Unfortunately, it doesn’t usually work that way. Fantasy is notoriously disinterested in authenticity, which is precisely why I find the story behind Marilyn Minter’s Green Pink Caviar captivating. Apparently (I didn’t hear this account first-hand, but I’ve heard it often enough to embrace it), Minter had been thinking about painting with her tongue when she called up Ford Modeling Agency—who else would you call?—and asked for a long-tongued, full-lipped model. Ford sent Louisa Taadou, a slender girl from Marseilles whose lips are the heaviest feature on her otherwise wispy face. Louisa used her tongue, framed by carefully painted lips, to lick colorful pastries off of a glass surface while a camera watched from below.
Another flower macro – but this time I don’t know the name of the flower – I found it peeking out of a beautiful garden full of spring flowers in my neighbourhood and just could not resist the fresh green and pink colours!
This whole sequence of events evidences capitalism at its most abstract. Minter has an idea, she decides to execute it, and she calls an associate to request the services she needs. Her associate sends over the proper material—a girl who, upon understanding the task at hand, skillfully wills her anatomy to perform. No one questions the props, in this case the meringue and crumbs, lipstick and glass surface; all parties simply do their job. The resulting video and images, called Green Pink Caviar (a title that reveals little about Minter), do the professionalism that enabled them proud. The self-contained works of art co-opt the culturally determined standards of desirability on which they rely (fashion, confections, cosmetics). Cheeks and chins, flattened against glass, play into the rhythm of the crumbs and filling that move across the frame, looking too primordial to be edible. The lips, less hungry than obedient, do their job with requisite relish. Minter gets so close to her subject that it loses its identity and retains only sensuousness.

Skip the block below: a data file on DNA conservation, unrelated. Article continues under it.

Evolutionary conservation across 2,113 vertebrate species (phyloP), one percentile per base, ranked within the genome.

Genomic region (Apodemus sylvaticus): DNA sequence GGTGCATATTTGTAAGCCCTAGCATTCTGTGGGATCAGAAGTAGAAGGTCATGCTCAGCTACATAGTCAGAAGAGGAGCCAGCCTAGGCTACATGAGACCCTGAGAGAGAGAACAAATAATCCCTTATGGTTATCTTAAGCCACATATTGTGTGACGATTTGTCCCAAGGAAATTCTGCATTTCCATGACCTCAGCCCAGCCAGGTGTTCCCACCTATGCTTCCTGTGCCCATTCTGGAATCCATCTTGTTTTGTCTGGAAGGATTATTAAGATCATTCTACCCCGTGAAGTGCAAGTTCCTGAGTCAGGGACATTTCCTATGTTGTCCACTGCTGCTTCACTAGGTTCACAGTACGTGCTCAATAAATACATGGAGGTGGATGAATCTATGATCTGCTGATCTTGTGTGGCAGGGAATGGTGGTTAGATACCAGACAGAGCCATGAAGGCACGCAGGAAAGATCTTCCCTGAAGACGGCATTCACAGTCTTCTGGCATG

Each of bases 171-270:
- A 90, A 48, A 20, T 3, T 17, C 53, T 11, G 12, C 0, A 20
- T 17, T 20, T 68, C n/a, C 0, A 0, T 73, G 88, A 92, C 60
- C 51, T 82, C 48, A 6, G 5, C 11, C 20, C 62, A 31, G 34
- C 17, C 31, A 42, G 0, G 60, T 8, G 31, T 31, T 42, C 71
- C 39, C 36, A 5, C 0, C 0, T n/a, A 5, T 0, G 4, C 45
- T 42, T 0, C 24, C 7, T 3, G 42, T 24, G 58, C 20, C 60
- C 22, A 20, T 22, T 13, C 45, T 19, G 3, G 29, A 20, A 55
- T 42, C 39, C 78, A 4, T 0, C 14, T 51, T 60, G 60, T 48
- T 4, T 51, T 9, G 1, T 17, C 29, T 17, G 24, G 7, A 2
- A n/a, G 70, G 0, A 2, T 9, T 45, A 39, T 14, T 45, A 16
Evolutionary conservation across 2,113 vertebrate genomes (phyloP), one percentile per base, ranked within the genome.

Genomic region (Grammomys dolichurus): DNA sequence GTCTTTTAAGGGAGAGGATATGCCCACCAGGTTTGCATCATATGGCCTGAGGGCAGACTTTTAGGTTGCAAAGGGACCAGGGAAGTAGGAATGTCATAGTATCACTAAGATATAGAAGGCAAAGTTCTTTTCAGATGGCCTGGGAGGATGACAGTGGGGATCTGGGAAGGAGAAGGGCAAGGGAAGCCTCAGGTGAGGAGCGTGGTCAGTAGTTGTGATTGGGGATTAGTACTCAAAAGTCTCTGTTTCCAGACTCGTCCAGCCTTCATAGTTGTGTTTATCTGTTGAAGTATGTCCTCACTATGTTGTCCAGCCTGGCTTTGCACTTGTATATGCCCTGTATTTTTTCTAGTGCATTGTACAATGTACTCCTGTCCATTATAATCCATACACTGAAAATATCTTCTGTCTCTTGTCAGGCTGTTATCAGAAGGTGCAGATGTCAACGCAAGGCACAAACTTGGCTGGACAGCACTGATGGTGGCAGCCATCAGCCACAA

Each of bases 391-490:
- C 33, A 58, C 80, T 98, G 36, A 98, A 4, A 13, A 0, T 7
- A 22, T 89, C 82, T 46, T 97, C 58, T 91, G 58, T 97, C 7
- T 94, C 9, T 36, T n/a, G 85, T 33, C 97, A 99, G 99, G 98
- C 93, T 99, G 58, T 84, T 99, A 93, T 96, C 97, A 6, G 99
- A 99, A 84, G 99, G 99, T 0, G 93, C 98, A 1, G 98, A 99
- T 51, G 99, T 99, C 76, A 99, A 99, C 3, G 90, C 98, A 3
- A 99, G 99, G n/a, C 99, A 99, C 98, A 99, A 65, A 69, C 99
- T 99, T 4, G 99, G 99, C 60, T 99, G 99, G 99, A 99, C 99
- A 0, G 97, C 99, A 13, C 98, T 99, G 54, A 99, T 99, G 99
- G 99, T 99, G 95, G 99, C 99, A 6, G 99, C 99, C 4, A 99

Marilyn Minter continues her interest in blurring the boundaries between fine and commercial art. Co-opting advertising genres and related spaces, she mines a new platform to direct her first video. The eight minute high-definition video, Green Pink Caviar (2009) is a lush and sensual voyeuristic hallucination. Filmed with macro lenses, she captures the most minute movements of female mouths licking candy and cake decoration. Driven by her facination with the body, Minter’s film sets the stage for chance to happen.
|GREEN AND PINK